St Catherine’s Island is one of Georgia’s uninhabited barrier islands, and is used strictly for research and conservation purposes. It is approximately seven miles from the mainland, and eighteen miles from the Altamaha River. Due to its location, the surrounding estuary has seen negligible anthropogenic impacts throughout its history. Brunsen Creek, on the southern end of the island, is isolated and considered to be a pristine marine ecosystem. This study is a continuation of an initial 2014 study to collect baseline monthly ichthyofaunal data via trawling. Data presented here contains summary information collected through August 2016. Information collected during this period will provide baseline data for fish assemblage comparisons within the surrounding Georgia estuarine ecosystem. Statistical relationships between Brunsen Creek fish assemblages and environmental factors, such as temperature and salinity, were not established. However, consistent relationships were observed in natural migration and reproduction patterns of key fishes that have also been noted in other studies. Temporal trends among the targeted species in this study reflect a well-established natural pattern along the Georgia coast. Following these trends will provide a baseline of expected life history events, and a reference for further research within southeastern estuaries.

      Bell, Evaleigh; Jannik, Tim; Department of Chemistry and Physics; Augusta University; Savannah River National Laboratory; Newton, Joseph; Department of Chemistry and Physics (2018-02-12)
      GENII2.10.1 is a dosimetry program developed at Pacific Northwest National Laboratory (PNNL) that recently passed DOE (U.S. Department of Energy) safety software quality assurance and was approved for DOE's safety software Central Registry. The GENII 2.10.1 system compiles several programs for estimating radiation dose, risk and cancer incident due to routine radionuclide releases into the environment. Methods for calculating dose include aqueous, atmospheric, individual, populations, chronic releases, and acute releases. The available methods include atmospheric transport, surface water transport, waste/soil redistribution, and terrestrial uptake. Current Site input parameters had to be verified, and unknown Site parameters had to be defined and tested for GENII 2.10.1 calculations. This project transferred current SRS models, usage parameters, transfer factors, bioaccumulation factors and uploaded them to the GENII 2.10.1 environmental dosimetry code for use at the Savannah River Site and was tested to demonstrate SRS is in compliance with DOE Order 458.1 (2011a).
    • Blurred Lines within the Music Industry: A Different Perspective of Copyright Law and Sampling in the Digital Age

      Wingate, Montrel; Department of History, Anthropology & Philosophy; Augusta University; Turner, Wendy; VanTuyll, Debra; VanTuyll, Hubert (2019-02-13)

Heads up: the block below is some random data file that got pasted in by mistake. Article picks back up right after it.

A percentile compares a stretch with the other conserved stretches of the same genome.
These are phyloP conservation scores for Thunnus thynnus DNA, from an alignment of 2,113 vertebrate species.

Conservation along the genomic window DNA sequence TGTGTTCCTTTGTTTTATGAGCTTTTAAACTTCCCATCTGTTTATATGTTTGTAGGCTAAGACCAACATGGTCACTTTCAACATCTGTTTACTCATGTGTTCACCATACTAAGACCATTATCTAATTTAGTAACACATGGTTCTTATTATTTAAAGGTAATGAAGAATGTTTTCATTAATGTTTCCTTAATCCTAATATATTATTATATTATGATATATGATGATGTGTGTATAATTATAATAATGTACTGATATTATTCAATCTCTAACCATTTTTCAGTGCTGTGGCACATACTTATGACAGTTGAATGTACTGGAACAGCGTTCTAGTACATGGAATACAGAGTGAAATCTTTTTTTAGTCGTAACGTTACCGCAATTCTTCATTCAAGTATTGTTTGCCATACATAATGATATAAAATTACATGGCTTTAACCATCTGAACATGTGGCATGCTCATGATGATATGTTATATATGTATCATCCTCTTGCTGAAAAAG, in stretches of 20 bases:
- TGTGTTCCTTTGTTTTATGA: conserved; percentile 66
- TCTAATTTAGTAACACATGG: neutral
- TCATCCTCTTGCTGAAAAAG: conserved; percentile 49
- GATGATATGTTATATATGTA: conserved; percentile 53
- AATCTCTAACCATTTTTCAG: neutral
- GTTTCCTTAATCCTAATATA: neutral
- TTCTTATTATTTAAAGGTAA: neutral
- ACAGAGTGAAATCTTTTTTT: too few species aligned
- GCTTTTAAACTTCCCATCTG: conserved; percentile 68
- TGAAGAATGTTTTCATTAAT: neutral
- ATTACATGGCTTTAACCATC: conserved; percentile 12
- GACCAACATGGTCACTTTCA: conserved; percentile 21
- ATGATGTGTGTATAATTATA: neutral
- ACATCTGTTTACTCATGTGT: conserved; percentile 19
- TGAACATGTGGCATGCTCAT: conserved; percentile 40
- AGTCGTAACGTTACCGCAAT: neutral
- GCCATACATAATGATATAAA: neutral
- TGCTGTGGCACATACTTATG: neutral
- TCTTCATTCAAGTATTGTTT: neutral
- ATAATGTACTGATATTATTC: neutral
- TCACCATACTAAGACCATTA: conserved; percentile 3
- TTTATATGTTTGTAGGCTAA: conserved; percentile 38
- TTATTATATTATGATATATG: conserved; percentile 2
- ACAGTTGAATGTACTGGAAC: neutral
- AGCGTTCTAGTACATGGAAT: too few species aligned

This thesis focuses on the relationship of music and law. Throughout, the debated question is: should the laws of copyright be redefined? The case Williams v. Bridgeport Music, Inc., which focuses on the songs "Blurred Lines" by Robin Thicke and "Got to Give It Up" by Marvin Gaye is the trial central to this thesis. Following a brief history of sampling, Williams v. Bridgeport Music, Inc. is reexamined, challenging the substantiality of the evidence presented. The court proved that the songs have similarities on the surface, yet there is a notable structural difference among the songs. A proposed solution is given, advocating a revision of copyright laws and a substantive similarity test with emphasis on the expert listener rather than the lay listener.
    • Can Anti-Ferromagnetism And Anisotropic Superconductivity Coexist In Iron Pnictides?

      Newman, Joseph; Department of Chemistry and Physics (2016-03)
      By treating both anti-ferromagnetism (AFM) and superconductivity (SC) on an equal footing, we investigate the possible coexistence of AFM and SC of recently found high-temperature superconducting compounds. Assuming that the electron pairing is mediated by the spin fluctuations and using a mean-field theory, we derive a set of gap equations for both AFM and SC order parameters. In the spirit of the second order phase transition, we then linearize the gap equations using various base functions for superconducting order to include the different pairing symmetries. By analyzing the solution of our linearized equations, we then discuss the possible coexistence of AFM and anisotropic SC in these compounds.
    • Case Study: Legalize It All

      Wilder, Corneshia S.; Department of Sociology, Criminal Justice & Social Work (2017-03)
      Currently, there are over 20 states in the United States that made using marijuana legal for medical purposes. With nearly half of the states legalized marijuana, some believe that stronger illegal drugs, such as cocaine and meth, should be legalized. Dan Baum, a writer, wrote an article in Harper’s Magazine that it is time to “legalize it all”. Other do not believe that harder drugs should be legalized. Mark Kleiman, a public policy expert and professor, predicts that alcohol and cocaine addiction will rise if harder drugs become legal. Is it ethically permissible to legalize harder drugs in the United States? In my presentation, I am going to explain the case in detail. It will include information about the stakeholder and how each stakeholder will be affected. I will also explain my viewpoint of the case by using theories and statistics to explain my position in the case.